Andreas Stefik (who discusses what we know about the usability of programming languages in this entertaining podcast) has worked extensively on computing education and programming tools for the visually impaired. When asked earlier this week how to teach programming to the blind, he sent the response below. We’re grateful for his comments, and for Evan Williamson’s recent pull request to improve the accessibility of our lessons.
If you are making any presentations, be sure to provide the powerpoints to the blind individual in advance if you can. Powerpoint is the “most” accessible, but if you have any images, you need to manually specify “alts” inside the presentation. It’s not hard, but most people don’t realize powerpoint has this feature.
When actually presenting material, for any kind of diagrams, I find it helpful (if my audience is blind) to practice oral description of the images ahead of time. This is sometimes tricky in code, especially for things like linked structures or trees. So, if you are explaining those kinds of concepts, just be aware that it might take some practice. I’ve practiced this for years in my own presentations, but still find it challenging sometimes for highly visual content (e.g., we taught 3D gaming to blind people this summer, which was a real challenge).
Same goes with code. If the person doesn’t read code coming in, screen readers don’t even output all of the special characters without special modes turned on (e.g., verbosity mode in JAWS). For example, if I have:
a = a - b
it might say “a equals a b” (notice the missing minus). Point being, depending on the experience level of the person coming in, and how comfortable they are with their screen reader, they might need some help getting used to the quirks. When presenting, you sometimes have to actually say the special characters or they won’t know they need to be typed.
If you are using tools for programming, a great many out there don’t work for the blind. The best you can do here is make sure you get them to the person in advance if you know they work. If you don’t, you can either ask or at least have a fallback. A basic text editor and the console usually works on most systems, although that doesn’t mean that kind of setup is easy to use. We have some stuff that might help, but it depends on what you are teaching and your specific needs.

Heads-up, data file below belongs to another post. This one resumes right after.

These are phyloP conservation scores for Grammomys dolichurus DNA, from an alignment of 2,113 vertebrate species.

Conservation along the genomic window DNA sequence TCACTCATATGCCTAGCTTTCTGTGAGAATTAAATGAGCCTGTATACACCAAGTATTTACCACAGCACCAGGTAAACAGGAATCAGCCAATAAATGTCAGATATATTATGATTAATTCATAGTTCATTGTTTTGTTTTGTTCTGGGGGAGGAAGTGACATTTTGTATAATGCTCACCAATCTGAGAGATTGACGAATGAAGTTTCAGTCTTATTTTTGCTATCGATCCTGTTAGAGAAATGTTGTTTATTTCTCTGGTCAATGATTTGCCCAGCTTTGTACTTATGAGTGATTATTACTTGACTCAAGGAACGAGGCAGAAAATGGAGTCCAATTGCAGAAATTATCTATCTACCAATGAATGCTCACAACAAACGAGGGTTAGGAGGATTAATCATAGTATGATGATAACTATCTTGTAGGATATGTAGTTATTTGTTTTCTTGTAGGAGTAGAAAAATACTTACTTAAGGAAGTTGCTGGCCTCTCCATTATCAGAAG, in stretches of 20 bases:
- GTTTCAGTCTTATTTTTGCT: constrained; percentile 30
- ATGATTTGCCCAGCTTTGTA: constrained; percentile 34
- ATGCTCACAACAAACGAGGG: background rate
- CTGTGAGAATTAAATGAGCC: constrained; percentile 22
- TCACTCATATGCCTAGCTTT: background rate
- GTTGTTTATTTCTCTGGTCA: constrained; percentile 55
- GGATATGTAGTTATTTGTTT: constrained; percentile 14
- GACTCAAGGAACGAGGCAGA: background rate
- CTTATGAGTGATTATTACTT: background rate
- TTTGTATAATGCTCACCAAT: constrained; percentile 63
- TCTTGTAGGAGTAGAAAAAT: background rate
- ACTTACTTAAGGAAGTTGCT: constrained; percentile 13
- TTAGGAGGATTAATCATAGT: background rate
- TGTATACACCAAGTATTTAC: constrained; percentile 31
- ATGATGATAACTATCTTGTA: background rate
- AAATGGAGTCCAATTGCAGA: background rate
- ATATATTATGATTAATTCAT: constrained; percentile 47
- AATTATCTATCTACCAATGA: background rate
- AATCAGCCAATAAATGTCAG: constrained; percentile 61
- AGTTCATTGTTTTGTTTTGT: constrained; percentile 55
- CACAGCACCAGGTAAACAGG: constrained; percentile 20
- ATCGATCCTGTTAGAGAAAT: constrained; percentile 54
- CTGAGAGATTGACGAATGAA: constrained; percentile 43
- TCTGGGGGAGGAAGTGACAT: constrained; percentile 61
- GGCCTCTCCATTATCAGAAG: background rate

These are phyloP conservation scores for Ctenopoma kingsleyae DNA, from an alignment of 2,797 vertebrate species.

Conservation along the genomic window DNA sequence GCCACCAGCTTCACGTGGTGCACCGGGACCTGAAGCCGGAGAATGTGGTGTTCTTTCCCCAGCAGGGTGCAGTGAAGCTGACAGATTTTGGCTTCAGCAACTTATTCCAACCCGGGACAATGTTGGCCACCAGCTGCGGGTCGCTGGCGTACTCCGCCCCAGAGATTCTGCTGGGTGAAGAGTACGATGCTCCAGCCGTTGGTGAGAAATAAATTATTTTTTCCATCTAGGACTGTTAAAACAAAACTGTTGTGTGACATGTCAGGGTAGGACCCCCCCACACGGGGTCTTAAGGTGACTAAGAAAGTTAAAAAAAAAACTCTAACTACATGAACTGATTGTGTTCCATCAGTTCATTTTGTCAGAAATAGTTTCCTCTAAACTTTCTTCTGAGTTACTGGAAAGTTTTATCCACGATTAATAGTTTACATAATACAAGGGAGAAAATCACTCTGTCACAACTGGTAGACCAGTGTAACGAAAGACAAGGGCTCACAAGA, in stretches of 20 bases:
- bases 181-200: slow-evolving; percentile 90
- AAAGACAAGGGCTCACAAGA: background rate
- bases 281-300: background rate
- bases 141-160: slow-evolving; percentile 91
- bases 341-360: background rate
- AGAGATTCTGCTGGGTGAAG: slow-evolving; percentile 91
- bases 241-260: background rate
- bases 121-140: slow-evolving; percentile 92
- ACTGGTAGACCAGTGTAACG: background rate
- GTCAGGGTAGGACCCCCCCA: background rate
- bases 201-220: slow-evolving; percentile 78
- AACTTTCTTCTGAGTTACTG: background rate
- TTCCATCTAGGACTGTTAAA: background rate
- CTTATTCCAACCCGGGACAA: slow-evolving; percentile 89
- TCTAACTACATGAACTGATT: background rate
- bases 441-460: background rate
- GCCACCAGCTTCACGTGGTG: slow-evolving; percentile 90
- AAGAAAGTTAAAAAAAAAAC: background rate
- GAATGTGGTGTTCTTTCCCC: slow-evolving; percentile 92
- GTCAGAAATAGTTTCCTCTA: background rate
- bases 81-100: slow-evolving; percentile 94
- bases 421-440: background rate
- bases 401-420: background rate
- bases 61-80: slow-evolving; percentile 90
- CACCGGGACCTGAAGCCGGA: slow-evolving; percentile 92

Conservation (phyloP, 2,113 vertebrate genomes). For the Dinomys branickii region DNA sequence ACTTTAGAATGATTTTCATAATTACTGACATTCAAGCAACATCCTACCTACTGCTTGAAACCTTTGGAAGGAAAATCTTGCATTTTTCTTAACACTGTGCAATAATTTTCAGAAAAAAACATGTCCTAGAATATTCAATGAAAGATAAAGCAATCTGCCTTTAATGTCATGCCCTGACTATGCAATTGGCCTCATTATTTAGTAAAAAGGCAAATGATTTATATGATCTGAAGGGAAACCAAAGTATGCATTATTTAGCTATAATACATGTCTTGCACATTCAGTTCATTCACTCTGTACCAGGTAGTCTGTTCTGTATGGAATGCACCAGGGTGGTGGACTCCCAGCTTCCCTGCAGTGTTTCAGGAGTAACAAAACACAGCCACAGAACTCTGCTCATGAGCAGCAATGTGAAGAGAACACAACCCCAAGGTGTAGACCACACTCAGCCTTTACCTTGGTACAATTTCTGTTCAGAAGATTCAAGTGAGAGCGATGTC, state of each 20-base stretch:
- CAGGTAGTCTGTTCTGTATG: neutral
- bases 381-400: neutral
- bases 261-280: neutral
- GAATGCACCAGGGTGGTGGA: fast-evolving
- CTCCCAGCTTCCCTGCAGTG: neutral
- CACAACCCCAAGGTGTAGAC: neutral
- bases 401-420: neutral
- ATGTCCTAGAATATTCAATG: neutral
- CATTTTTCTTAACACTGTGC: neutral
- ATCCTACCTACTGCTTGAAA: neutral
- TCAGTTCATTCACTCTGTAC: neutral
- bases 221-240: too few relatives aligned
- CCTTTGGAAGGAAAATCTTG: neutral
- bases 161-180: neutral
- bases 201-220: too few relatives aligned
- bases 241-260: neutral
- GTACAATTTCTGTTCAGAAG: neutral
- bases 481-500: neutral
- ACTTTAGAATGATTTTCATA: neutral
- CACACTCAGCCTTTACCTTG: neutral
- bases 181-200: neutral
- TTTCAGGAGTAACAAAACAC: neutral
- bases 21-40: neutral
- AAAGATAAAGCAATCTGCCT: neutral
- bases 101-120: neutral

Different languages can cause major issues for blind individuals. I could go into detail, but imagine things like white space in Python. Or, imagine hearing statements like, “for left paren int i equals semicolon i less than ten semicolon i plus plus right paren left brace” in C. Both can cause headaches for various reasons.
Find out about their specific needs beforehand if you can and if they are willing to tell you. If they just need magnification and large print materials, this stuff is a lot easier. If they are a total, then braille can be helpful. But, crucially, you need to know whether they know Braille, and if so, which kind. Braille standards have changed in recent years and it matters for computer code because of the special characters. I’m not a Braille expert, but if this is an issue on your end, I can get you info from some experts.
Finally, one thing I almost always recommend to do before hand, just to make sure you have a little bit of context, is to download a screen reader and give it a shot. On Windows, grab NVDA, or on Mac, just press APPLE F5. Even spending an hour going over a tutorial can help give you a little of context. Spending an hour programming blind on your own won’t make you an expert, but it’s such a different way of programming that it might help give a glimpse into that world.
This post originally appeared in the Software Carpentry blog.